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BOSTON'S BULLPEN GAMBLE
Daniel G. Habib
March 17, 2003
Spurning high-priced closers, the RED SOX are touting a new strategy and testing the odds with a mix of low-cost relievers to get them out of jams
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March 17, 2003

Boston's Bullpen Gamble

Spurning high-priced closers, the RED SOX are touting a new strategy and testing the odds with a mix of low-cost relievers to get them out of jams

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SAVE COUNT

At week's end only three teams had pitching staffs in spring training that accounted for fewer saves in 2002 than Boston's current crop of hurlers. Here are the teams with the fewest and most 2002 saves in their camps.

FEWEST SAVES

TEAM

PITCHERS WITH SAVES

2002 SAVES

ROYALS

2

2

DEVIL RAYS

3

4

TIGERS

3

4

RED SOX

6

12

A's

4

15

MOST SAVES

TEAM

PITCHERS WITH SAVES

2002 SAVES

BRAVES

3

82

YANKEES

5

81

RANGERS

6

72

DODGERS

5

56

WHITE SOX

4

56

An object lesson in the use of the modern bullpen: Last Aug. 21 the Boston Red Sox, 3� games out in the American League wild-card race and gasping for their playoff lives, were tied 3-3 with the Texas Rangers entering the top of the seventh at Fenway Park. Red Sox manager Grady Little hooked starting lefthander Casey Fossum and inserted righthander Bobby Howry, a failed closer with the Chicago White Sox before being obtained for two Class A pitchers three weeks earlier. Howry faced pinch hitter Todd Hollandsworth, followed by the first five batters in the lineup—six Rangers hitting a combined .289 and averaging 21 home runs apiece—and retired them all. After Boston took the lead in the bottom of the eighth, Little, as push-button strategy dictates, sent in closer Ugueth Urbina, who sailed past Carl Everett, Herb Perry and Mike Lamb (a combined .260, averaging 11 homers each) in the ninth for his 29th save.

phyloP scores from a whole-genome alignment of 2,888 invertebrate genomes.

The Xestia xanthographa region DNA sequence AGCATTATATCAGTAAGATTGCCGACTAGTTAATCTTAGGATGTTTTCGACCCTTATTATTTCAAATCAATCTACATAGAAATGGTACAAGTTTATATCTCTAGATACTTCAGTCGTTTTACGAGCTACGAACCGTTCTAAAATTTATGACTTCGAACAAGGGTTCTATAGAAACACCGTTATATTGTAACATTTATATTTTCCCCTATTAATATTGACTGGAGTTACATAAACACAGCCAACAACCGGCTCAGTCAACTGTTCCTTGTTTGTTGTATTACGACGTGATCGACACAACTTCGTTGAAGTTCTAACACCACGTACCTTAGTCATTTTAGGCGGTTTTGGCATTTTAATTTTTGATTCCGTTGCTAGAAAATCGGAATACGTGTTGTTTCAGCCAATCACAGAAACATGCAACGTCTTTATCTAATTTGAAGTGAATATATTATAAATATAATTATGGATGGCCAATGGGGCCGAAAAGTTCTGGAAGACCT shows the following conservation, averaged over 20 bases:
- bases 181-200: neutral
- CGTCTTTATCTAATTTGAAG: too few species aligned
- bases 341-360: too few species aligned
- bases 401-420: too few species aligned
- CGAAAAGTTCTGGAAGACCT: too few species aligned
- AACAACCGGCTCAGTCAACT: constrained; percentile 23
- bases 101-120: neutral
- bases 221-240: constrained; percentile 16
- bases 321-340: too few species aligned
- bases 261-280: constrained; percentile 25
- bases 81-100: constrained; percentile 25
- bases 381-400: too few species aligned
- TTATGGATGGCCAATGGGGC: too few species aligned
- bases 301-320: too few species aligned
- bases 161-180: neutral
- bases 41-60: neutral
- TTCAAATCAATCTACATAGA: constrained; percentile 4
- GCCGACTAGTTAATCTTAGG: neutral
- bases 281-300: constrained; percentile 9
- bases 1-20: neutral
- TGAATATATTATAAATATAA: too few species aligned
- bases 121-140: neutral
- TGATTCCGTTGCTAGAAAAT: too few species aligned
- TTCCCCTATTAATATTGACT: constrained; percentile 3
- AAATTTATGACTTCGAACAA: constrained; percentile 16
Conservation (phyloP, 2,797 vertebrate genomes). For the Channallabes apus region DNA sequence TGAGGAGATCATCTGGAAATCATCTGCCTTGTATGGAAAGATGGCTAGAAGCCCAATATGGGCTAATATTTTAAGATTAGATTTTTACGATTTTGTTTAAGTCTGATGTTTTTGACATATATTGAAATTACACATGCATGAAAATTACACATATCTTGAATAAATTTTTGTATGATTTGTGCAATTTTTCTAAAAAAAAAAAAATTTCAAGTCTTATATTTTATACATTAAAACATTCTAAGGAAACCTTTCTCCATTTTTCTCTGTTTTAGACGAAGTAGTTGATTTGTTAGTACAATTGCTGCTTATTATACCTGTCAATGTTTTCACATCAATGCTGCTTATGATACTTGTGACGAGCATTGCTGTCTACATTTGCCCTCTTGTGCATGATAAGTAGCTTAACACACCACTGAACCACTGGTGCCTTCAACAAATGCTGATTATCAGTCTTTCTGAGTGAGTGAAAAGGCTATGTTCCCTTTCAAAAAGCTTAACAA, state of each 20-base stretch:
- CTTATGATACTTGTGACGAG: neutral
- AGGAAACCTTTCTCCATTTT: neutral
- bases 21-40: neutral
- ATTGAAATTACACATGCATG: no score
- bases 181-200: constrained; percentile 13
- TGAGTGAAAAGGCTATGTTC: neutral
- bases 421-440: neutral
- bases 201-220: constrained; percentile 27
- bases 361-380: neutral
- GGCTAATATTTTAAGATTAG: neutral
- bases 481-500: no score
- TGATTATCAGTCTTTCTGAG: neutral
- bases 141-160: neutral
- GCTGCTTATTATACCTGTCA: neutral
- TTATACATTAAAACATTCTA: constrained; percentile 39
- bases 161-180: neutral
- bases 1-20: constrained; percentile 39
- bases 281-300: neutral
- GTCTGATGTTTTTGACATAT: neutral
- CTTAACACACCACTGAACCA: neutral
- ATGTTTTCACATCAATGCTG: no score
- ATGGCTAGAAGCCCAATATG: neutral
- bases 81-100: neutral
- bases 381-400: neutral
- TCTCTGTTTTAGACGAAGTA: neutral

This is late-inning division of labor. "Closers come in, fresh inning and bases empty," says Howry, "but the guy relieving the starter in the seventh, with men on or facing the middle of the order, that's the guy in the tough situation. Yet nobody knows who the middle guys are. That's what drives pitchers to want to close. Everybody knows who the closers are, and once you get that tide of closer, you triple your salary."

In bullpen society the pampered finishers such as Urbina—who collected 28 of his 40 saves last season by starting the ninth with a two-or three-run lead and earned $6.7 million doing it—are the leisure class, amassing gaudy save totals and fat contracts while proletarian setup men do the heavy lifting.

Though the formulaic use of Howry and Urbina worked against the Rangers, Boston's pen was dreadful overall, going 15-22 with a 4.25 ERA and 17 blown saves last season; it was largely responsible for the club's 13-23 record in one-run games. Believing that personnel as well as philosophy were responsible, Theo Epstein, after having been the Red Sox' assistant general manager last season and as the new G.M. this year, has made changes all around. He jettisoned the pricey Urbina, replacing him with a corps of low-cost middlemen—lefthander Alan Embree and righthanders Howry, Ramiro Mendoza and Mike Timlin—and decreed that Boston would no longer waste a relief ace in accumulating low-pressure, ninth-inning saves. Instead, top relievers would work the most critical outs, with late-inning tie games atop the priority list.